Accident Health Insurance – Plan For the Emergency Room

Accident health insurance supplements are being used to cover upfront injury related expenses for the ER. Plans can be used to compliment an existing health insurance strategy or just as a personal injury plan to pay for any unexpected ER visits or surgeries.

Many Americans are worried about insuring the everyday mishaps like substantial injuries and trauma center coverage. Of course, insuring things like Cancer and Heart Attacks are important, but for younger adults and especially kids, trauma center visits are far more prevalent. Unfortunately, an excursion to the trauma center isn’t cheap and the healing process from a serious substantial injury can be exhausting. Damaged body parts often should be surgically corrected and the post operation Physical Therapy sessions feel like a Sylvester Stallone Rocky Movie. I’m not going to lie, the Rocky Four soundtrack sought me health insurance for China through my Physical Therapy workouts post ACL Knee surgery.

Health insurance for the self-utilized is especially complicated when it comes to trauma center visits. To qualify for a Major Medical PPO plan one must go through underwriting and medically qualify. Assuming you get approved, you’ll have to select a deductible and plan style. The most cost compelling PPO policies in the individual health insurance market are the HDHP (High Deductible Health Plan) plans. Deductible is the out of pocket expense the insured has before the health insurance strategy picks up the bill. PPO stands for Preferred Provider Organization and is the kind of health insurance that lets you choose any doctor. Choosing any doctor isn’t necessarily true, theirs a great deal of gray area with “being in network or out of network” with Ppo’s.

Deductible options for individuals in the PPO market are $1,500, $2,500, $3,500, and $5,000. Typical family deductible options are $3,000, $5,000, $7,000, and $10,000. You’ll want to choose a co-insurance of 100%. Co-insurance is the shared expense between you and the insurance company after the deductible. Most individuals are familiar with 80/20 % co-insurance. 100% co-insurance is popular because you won’t have to understand Calculus to figure out any future hospital bills. Insurance plan picks up 100% of the bills after deductible with this option. On a side note, it’s really smart to set up a Health Savings Account. HSA’s have some respectable tax advantages and you can set up an account equivalent to the deductible amount. So a $10,000 HDHP can have a $10,000 health savings account attached to it. The yearly max contribution to the health savings account is determined by your HDHP deductible. Ask your CPA about health savings accounts if your self-utilized.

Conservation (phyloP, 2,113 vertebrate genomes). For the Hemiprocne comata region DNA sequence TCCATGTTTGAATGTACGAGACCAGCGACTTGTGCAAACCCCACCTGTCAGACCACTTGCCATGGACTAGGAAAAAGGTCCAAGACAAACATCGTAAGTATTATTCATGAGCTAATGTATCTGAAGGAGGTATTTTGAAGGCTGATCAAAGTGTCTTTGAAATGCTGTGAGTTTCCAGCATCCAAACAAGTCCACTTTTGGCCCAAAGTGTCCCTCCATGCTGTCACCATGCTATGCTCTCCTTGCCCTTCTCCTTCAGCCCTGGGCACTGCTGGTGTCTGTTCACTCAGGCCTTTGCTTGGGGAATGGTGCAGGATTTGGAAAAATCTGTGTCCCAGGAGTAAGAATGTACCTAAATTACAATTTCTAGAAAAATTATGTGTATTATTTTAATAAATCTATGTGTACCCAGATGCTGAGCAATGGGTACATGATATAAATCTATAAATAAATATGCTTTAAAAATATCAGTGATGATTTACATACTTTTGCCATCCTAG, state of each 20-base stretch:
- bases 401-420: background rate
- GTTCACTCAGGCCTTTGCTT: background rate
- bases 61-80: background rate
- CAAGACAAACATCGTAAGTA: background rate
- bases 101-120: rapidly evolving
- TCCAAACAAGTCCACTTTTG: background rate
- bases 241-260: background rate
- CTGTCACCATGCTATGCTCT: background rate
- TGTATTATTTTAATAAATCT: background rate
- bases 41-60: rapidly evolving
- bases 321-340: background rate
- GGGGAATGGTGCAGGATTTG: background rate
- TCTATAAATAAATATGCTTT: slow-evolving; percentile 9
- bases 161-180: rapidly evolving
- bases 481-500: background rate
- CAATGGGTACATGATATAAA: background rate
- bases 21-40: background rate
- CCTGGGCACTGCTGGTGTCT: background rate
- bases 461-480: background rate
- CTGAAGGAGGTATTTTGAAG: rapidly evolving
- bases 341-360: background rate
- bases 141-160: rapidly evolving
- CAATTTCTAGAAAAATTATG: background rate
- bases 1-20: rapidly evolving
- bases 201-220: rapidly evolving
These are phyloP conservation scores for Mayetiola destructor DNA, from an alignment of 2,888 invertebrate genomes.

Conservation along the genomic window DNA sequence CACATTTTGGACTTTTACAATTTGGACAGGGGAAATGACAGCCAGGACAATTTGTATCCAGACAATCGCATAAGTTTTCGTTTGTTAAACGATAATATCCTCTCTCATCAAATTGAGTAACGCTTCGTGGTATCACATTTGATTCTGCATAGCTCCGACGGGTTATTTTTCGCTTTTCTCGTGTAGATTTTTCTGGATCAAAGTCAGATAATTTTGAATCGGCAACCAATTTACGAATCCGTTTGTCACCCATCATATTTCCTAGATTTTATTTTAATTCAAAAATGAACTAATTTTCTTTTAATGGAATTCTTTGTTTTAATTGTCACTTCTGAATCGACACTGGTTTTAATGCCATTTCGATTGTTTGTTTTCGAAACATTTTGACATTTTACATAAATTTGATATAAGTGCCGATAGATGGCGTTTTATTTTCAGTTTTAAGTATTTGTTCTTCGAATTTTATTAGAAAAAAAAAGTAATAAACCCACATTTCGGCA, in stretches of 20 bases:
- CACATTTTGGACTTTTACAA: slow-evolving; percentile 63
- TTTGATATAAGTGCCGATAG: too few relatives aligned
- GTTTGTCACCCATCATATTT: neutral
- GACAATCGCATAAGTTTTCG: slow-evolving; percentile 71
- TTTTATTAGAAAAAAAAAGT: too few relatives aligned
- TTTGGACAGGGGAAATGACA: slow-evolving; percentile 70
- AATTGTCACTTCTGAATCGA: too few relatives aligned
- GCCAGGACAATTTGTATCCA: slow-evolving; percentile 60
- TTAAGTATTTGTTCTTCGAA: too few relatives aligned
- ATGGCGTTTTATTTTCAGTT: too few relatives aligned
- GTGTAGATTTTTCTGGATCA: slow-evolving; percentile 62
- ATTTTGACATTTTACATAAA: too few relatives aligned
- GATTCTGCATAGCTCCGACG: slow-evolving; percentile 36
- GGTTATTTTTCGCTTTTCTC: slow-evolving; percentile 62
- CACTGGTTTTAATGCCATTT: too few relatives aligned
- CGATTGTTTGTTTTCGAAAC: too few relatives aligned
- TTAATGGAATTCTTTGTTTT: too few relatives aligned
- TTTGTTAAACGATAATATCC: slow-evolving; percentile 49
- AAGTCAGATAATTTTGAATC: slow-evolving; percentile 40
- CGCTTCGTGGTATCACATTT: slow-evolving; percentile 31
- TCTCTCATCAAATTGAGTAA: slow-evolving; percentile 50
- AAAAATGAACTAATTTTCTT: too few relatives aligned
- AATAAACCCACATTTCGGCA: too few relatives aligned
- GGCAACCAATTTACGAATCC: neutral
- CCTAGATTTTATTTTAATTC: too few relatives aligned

Higher deductible health insurance plans have lower month to month premiums. Nonetheless, with that high deductible comes risk of having to owe that deductible amount if you use the health insurance. A $5,000 dollar deductible hospital bill is one split bone away. Guess how a ton of Americans wind up paying that HDHP $5,000 deductible? You guessed it, in the trauma center from an accidental substantial injury.